Family / Opinion / Politics

Alzheimer's: Seth Rogen Was Right On

Seth Rogen delivered awesome testimony this week at a Senate hearing on Capitol Hill regarding Alzheimer’s and the shameful lack of awareness and funding directed toward this disease. Here are a few quick facts to start off:

  • Alzheimer’s is the 6th leading cause of death in the US
  • 1 in 3 seniors dies with Alzheimer’s or dementia
  • Over 5 million Americans have Alzheimer’s
  • Alzheimer’s cost the US $203 billion in 2013, and is expected to increase to $1.2 trillion by 2050

Rogen’s point was ironically apropos considering only six senators appeared to hear his testimony, and four left halfway through. This lack of concern may have been to Rogen’s (and the Alzheimer’s community’s) advantage, however, considering his outraged tweets have probably done more to draw attention to the cause than his hilarious (yet in many ways heartfelt) testimony could have done on it’s own.

I was really touched by his testimony because I had almost the exact same experience the first time I met my husband’s family. My husband’s dad is a brilliant man (phD brilliant), and I loved him instantly–he was funny, kind, thoughtful, and a great storyteller; but I could tell something was a little off. He was only 55, but it had become apparent to his family around that time that he was struggling with some memory loss. As time passed it was determined that what he was dealing with was decidedly indeterminable. Often the label “Alzheimer’s” is used to describe dementia or other neurological disorders, but they aren’t the same. Different diagnoses were given from various forms of dementia to early-onset Alzheimer’s, but there was no way to know for sure. What was certain was that his life and the lives of those closest to him have been changed in ways that I would have never expected. If you’ve seen The Notebook, it’s not like that. Stuart Miles Stuart Miles

Dementia, Alzheimer’s and similar neurological disorders go way beyond simple forgetfulness. Even in the early stages, sufferers will most likely deal with severe memory loss, impaired intellectual functioning, as well as an inability to perform complex or simple tasks. They alter personality, behavior, and can lead to impulsiveness, poor judgment, and constant confusion. They effect confidence and the ability to form and maintain relationships. Sufferers will likely feel a certain degree of shame and embarrassment at their inability to do everyday things, as they may be fully aware of their new limitations. When people develop Alzheimer’s or dementia at a young age, plans, hopes, and dreams are shattered, right at the time when most have entered a stage of new-found freedom from kids, work, and other responsibilities. Families are devastated as they helplessly watch their loved ones deteriorate and become someone completely different than the person they always knew. Caring for a person with Alzheimer’s or dementia is a heavy burden that requires constant supervision and patience. They are forced to make difficult decisions about how to best care for (and afford care for) that person–whether at home, by hiring in-home help, or to relocate them to a care-center–and will inevitably feel guilt if they are unable to manage caring for them on their own. In the advanced stages, sufferers may completely lose the ability to take care of themselves, whether it’s showering, dressing, or even going to the bathroom alone. And there’s always the constant fear of what the future will bring; how fast will the disease progress and how severe will it get?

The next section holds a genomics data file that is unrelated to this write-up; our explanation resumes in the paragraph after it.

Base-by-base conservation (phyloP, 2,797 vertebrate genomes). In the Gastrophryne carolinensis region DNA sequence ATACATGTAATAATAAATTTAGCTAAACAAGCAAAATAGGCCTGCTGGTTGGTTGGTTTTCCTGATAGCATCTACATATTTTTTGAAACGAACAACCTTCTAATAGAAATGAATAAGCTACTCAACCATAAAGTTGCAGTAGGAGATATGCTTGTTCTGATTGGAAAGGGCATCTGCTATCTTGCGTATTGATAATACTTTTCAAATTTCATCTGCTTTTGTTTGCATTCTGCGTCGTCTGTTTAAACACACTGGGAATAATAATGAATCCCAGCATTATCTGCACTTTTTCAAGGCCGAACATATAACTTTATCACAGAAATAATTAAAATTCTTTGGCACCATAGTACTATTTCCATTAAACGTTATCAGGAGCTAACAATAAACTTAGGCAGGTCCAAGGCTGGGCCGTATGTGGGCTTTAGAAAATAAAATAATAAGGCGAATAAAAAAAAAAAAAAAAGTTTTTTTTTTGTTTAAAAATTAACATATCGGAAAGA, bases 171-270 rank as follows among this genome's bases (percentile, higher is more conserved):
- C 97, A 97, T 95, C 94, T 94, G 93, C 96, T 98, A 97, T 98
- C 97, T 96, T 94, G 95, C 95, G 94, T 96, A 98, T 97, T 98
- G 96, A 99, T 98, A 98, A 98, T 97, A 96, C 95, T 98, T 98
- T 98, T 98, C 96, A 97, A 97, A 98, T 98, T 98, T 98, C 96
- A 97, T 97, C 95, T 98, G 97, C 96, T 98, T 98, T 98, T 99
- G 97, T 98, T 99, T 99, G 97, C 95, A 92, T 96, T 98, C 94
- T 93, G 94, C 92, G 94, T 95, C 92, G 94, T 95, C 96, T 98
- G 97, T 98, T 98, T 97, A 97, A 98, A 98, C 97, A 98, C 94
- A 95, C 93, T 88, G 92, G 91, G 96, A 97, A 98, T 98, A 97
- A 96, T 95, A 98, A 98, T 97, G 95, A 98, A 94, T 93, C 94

There’s no cure for Alzheimer’s or dementia, and while there are medications and experimental treatments, there is no definitive way to slow their progression. According to the Alzheimer’s Association, “Alzheimer’s is one of the most critically unaddressed public health issues in America;” dementia gets even less attention. There needs to be a greater push and more vocal advocacy for finding a cure for Alzheimer’s and dementia. There also needs to be a wide-spread movement that advocates for Alzheimer’s and dementia sufferers and their families, as well as normalizes and eliminates the stigma relating to the symptoms associated with these diseases –look at how our society now views and fights against breast cancer thanks to the Susan G. Komen foundation.  I also want to give a shout-out to my little brother who is currently doing Alzheimer’s research for a major University–so proud of him! I’m hoping you’ll be interested enough to learn more.

What is Dementia?

How Can I Help?

Walk to End Alzheimer’s

Dating Dementia: An awesomely funny and touching blog relating to Alzheimer’s and dementia issues for sufferers and their families


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